Sponsorship Acquisition for Festivals and Events – A Tactical Guide
For anyone that has worked in the festival and event industry, it’s quickly apparent that one of the most important elements keeping festivals alive is the amount of sponsorship dollars they are able to pull in. It’s not an easy job, and newer festivals have more of an uphill battle in convincing potential sponsors to invest money or in-kind trades into an unproven entity. Being successful at landing sponsorships requires a skilled balance of tenacity, delicacy, honesty, vision, and a bit of luck.
To help those starting out in this world, The Sponsorship Collective, a Canadian company based in Ottawa, has generously created a free guide for those looking to source sponsorship revenue for their event or festival. This guide includes the following:
- Sponsorship Proposal Template
- 34-Point Sponsorship Checklist
- Sponsorship Valuation Template
- Valuation Checklist
- Fulfillment Report Template
- Discovery Questions
- Email Templates to Get the Meeting
- Valuation Infographic
- The Sponsorship Journey Infographic
The Sponsorship Collective also has free webinars that you can sign up for to gain even more insight and useful tips on all thing sponsorship.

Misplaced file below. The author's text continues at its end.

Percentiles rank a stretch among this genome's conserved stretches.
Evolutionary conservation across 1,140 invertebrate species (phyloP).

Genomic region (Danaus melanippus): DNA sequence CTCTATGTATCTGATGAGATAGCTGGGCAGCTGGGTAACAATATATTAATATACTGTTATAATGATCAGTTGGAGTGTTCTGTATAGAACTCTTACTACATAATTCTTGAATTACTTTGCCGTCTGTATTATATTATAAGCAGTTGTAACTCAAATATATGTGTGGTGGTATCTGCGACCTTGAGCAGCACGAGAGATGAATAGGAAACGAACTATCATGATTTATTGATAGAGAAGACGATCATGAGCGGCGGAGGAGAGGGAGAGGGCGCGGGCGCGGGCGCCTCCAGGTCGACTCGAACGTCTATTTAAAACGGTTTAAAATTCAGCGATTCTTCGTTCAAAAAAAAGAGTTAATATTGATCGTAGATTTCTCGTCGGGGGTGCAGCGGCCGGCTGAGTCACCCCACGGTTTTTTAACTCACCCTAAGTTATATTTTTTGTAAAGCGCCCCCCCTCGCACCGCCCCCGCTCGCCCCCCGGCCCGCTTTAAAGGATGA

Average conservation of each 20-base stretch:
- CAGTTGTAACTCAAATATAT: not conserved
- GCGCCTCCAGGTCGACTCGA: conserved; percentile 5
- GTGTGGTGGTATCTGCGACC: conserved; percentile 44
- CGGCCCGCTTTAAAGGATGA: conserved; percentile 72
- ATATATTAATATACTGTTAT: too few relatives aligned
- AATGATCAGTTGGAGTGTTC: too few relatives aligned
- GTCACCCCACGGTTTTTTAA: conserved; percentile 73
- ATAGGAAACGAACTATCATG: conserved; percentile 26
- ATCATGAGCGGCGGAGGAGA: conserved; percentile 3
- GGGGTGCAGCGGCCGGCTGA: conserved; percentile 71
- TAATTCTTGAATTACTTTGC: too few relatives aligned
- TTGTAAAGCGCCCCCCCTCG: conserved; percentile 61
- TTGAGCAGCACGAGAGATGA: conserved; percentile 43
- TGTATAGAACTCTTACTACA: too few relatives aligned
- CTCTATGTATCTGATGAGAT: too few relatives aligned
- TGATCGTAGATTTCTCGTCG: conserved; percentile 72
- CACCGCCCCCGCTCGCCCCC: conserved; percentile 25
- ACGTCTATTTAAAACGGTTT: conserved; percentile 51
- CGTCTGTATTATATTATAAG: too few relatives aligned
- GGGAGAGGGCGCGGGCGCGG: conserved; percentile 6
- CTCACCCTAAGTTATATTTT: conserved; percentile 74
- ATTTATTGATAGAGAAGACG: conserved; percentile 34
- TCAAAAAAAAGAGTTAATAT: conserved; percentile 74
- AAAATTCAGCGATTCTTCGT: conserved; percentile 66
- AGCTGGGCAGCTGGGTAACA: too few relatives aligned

In addition to the above, they wrote an excellent article about the “Seven Deadly Sins of Sponsorship“, which talks about the pratfalls of in-kind sponsorships vs cash deal, not understanding the sponsorship sales cycle, and the importance of a sponsorship activation budget.
Of course, don’t forget to also check out our own FEP Sponsorship Guide that includes downloads to sponsorship deck examples from other festivals along with additional tips and strategies.
One final point that all festivals and events should abide by – NEVER rely on sponsorship sales (or, worse, the projection of future sponsorship sales that aren’t confirmed) to pay for your event. Always have enough cash onhand to pay all of your expenses regardless of what sponsorship revenue you acquire. Same goes for trying to pay for your expenses with ticket sales that may or may not be enough to cover all of your costs. Producers who do not heed this advice often end up not able to pay their bills, all but ensuring the event or festival will be cancelled (and perhaps some legal action as well).
Armed with all of this new information, you should be in a fantastic position to properly acquire sponsorships; if any of you have success stories as a result of these guides, please post in the comments.